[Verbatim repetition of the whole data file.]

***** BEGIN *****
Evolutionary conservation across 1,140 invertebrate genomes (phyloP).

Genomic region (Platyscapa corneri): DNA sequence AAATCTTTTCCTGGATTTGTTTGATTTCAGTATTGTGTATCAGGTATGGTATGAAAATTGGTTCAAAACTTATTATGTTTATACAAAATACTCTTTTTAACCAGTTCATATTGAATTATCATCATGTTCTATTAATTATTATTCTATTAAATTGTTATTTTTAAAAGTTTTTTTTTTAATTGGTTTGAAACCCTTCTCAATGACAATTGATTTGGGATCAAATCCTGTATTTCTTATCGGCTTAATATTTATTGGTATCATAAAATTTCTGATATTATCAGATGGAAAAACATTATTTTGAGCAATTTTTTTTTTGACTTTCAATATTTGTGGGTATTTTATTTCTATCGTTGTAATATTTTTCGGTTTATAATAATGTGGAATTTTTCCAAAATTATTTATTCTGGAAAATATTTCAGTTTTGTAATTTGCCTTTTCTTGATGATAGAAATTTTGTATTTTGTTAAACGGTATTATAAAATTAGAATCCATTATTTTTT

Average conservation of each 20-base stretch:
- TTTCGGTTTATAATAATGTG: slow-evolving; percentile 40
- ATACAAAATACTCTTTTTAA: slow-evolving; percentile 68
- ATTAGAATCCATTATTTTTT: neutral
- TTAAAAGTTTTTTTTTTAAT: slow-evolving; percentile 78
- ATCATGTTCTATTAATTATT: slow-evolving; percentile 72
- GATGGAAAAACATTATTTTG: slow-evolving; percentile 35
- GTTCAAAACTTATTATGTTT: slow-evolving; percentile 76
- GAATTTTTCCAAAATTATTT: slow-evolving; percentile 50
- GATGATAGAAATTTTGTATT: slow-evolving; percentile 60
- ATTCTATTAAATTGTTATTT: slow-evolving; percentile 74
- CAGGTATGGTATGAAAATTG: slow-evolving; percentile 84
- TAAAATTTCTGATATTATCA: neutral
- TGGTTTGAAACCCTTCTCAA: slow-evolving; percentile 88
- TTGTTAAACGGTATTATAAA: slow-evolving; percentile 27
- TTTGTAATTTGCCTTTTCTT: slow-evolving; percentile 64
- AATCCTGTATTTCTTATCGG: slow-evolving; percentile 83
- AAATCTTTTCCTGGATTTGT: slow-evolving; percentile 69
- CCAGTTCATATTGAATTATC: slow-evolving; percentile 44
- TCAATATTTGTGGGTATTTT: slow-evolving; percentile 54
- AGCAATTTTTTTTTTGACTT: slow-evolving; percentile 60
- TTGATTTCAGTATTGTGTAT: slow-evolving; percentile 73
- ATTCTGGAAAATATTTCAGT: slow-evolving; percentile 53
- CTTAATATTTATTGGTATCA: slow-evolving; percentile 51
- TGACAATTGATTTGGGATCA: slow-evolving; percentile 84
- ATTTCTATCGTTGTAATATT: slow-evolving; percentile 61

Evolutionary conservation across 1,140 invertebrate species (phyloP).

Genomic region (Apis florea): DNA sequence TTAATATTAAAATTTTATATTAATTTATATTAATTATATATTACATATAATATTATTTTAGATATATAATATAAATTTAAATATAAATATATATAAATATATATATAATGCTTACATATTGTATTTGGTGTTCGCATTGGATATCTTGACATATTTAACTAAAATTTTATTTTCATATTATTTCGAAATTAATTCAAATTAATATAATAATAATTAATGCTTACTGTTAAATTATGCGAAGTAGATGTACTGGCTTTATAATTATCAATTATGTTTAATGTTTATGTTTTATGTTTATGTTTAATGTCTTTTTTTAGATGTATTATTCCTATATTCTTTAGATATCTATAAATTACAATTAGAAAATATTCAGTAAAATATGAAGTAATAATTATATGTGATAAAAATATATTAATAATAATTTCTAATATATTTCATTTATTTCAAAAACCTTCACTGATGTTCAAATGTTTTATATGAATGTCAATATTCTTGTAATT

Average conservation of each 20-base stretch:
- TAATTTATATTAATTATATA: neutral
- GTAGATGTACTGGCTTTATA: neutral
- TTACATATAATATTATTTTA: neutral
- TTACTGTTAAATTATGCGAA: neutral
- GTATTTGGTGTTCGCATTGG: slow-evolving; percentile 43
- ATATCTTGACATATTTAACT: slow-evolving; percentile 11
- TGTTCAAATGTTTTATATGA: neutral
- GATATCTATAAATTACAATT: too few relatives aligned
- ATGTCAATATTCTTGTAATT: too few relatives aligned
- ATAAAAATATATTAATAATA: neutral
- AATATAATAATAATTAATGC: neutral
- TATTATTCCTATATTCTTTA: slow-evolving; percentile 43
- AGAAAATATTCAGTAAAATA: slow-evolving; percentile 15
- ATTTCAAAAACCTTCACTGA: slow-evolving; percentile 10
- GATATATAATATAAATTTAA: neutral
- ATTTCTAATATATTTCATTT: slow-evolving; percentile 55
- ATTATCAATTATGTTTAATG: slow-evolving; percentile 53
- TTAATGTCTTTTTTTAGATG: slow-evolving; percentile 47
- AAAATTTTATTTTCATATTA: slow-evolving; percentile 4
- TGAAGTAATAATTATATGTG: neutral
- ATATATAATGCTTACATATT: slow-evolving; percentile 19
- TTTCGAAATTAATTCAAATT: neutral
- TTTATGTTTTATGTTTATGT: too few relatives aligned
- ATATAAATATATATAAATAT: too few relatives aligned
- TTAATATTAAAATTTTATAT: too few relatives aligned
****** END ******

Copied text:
Evolutionary conservation across 1,140 invertebrate genomes (phyloP).

Genomic region (Platyscapa corneri): DNA sequence AAATCTTTTCCTGGATTTGTTTGATTTCAGTATTGTGTATCAGGTATGGTATGAAAATTGGTTCAAAACTTATTATGTTTATACAAAATACTCTTTTTAACCAGTTCATATTGAATTATCATCATGTTCTATTAATTATTATTCTATTAAATTGTTATTTTTAAAAGTTTTTTTTTTAATTGGTTTGAAACCCTTCTCAATGACAATTGATTTGGGATCAAATCCTGTATTTCTTATCGGCTTAATATTTATTGGTATCATAAAATTTCTGATATTATCAGATGGAAAAACATTATTTTGAGCAATTTTTTTTTTGACTTTCAATATTTGTGGGTATTTTATTTCTATCGTTGTAATATTTTTCGGTTTATAATAATGTGGAATTTTTCCAAAATTATTTATTCTGGAAAATATTTCAGTTTTGTAATTTGCCTTTTCTTGATGATAGAAATTTTGTATTTTGTTAAACGGTATTATAAAATTAGAATCCATTATTTTTT

Average conservation of each 20-base stretch:
- TTTCGGTTTATAATAATGTG: slow-evolving; percentile 40
- ATACAAAATACTCTTTTTAA: slow-evolving; percentile 68
- ATTAGAATCCATTATTTTTT: neutral
- TTAAAAGTTTTTTTTTTAAT: slow-evolving; percentile 78
- ATCATGTTCTATTAATTATT: slow-evolving; percentile 72
- GATGGAAAAACATTATTTTG: slow-evolving; percentile 35
- GTTCAAAACTTATTATGTTT: slow-evolving; percentile 76
- GAATTTTTCCAAAATTATTT: slow-evolving; percentile 50
- GATGATAGAAATTTTGTATT: slow-evolving; percentile 60
- ATTCTATTAAATTGTTATTT: slow-evolving; percentile 74
- CAGGTATGGTATGAAAATTG: slow-evolving; percentile 84
- TAAAATTTCTGATATTATCA: neutral
- TGGTTTGAAACCCTTCTCAA: slow-evolving; percentile 88
- TTGTTAAACGGTATTATAAA: slow-evolving; percentile 27
- TTTGTAATTTGCCTTTTCTT: slow-evolving; percentile 64
- AATCCTGTATTTCTTATCGG: slow-evolving; percentile 83
- AAATCTTTTCCTGGATTTGT: slow-evolving; percentile 69
- CCAGTTCATATTGAATTATC: slow-evolving; percentile 44
- TCAATATTTGTGGGTATTTT: slow-evolving; percentile 54
- AGCAATTTTTTTTTTGACTT: slow-evolving; percentile 60
- TTGATTTCAGTATTGTGTAT: slow-evolving; percentile 73
- ATTCTGGAAAATATTTCAGT: slow-evolving; percentile 53
- CTTAATATTTATTGGTATCA: slow-evolving; percentile 51
- TGACAATTGATTTGGGATCA: slow-evolving; percentile 84
- ATTTCTATCGTTGTAATATT: slow-evolving; percentile 61

Evolutionary conservation across 1,140 invertebrate species (phyloP).

Genomic region (Apis florea): DNA sequence TTAATATTAAAATTTTATATTAATTTATATTAATTATATATTACATATAATATTATTTTAGATATATAATATAAATTTAAATATAAATATATATAAATATATATATAATGCTTACATATTGTATTTGGTGTTCGCATTGGATATCTTGACATATTTAACTAAAATTTTATTTTCATATTATTTCGAAATTAATTCAAATTAATATAATAATAATTAATGCTTACTGTTAAATTATGCGAAGTAGATGTACTGGCTTTATAATTATCAATTATGTTTAATGTTTATGTTTTATGTTTATGTTTAATGTCTTTTTTTAGATGTATTATTCCTATATTCTTTAGATATCTATAAATTACAATTAGAAAATATTCAGTAAAATATGAAGTAATAATTATATGTGATAAAAATATATTAATAATAATTTCTAATATATTTCATTTATTTCAAAAACCTTCACTGATGTTCAAATGTTTTATATGAATGTCAATATTCTTGTAATT

Average conservation of each 20-base stretch:
- TAATTTATATTAATTATATA: neutral
- GTAGATGTACTGGCTTTATA: neutral
- TTACATATAATATTATTTTA: neutral
- TTACTGTTAAATTATGCGAA: neutral
- GTATTTGGTGTTCGCATTGG: slow-evolving; percentile 43
- ATATCTTGACATATTTAACT: slow-evolving; percentile 11
- TGTTCAAATGTTTTATATGA: neutral
- GATATCTATAAATTACAATT: too few relatives aligned
- ATGTCAATATTCTTGTAATT: too few relatives aligned
- ATAAAAATATATTAATAATA: neutral
- AATATAATAATAATTAATGC: neutral
- TATTATTCCTATATTCTTTA: slow-evolving; percentile 43
- AGAAAATATTCAGTAAAATA: slow-evolving; percentile 15
- ATTTCAAAAACCTTCACTGA: slow-evolving; percentile 10
- GATATATAATATAAATTTAA: neutral
- ATTTCTAATATATTTCATTT: slow-evolving; percentile 55
- ATTATCAATTATGTTTAATG: slow-evolving; percentile 53
- TTAATGTCTTTTTTTAGATG: slow-evolving; percentile 47
- AAAATTTTATTTTCATATTA: slow-evolving; percentile 4
- TGAAGTAATAATTATATGTG: neutral
- ATATATAATGCTTACATATT: slow-evolving; percentile 19
- TTTCGAAATTAATTCAAATT: neutral
- TTTATGTTTTATGTTTATGT: too few relatives aligned
- ATATAAATATATATAAATAT: too few relatives aligned
- TTAATATTAAAATTTTATAT: too few relatives aligned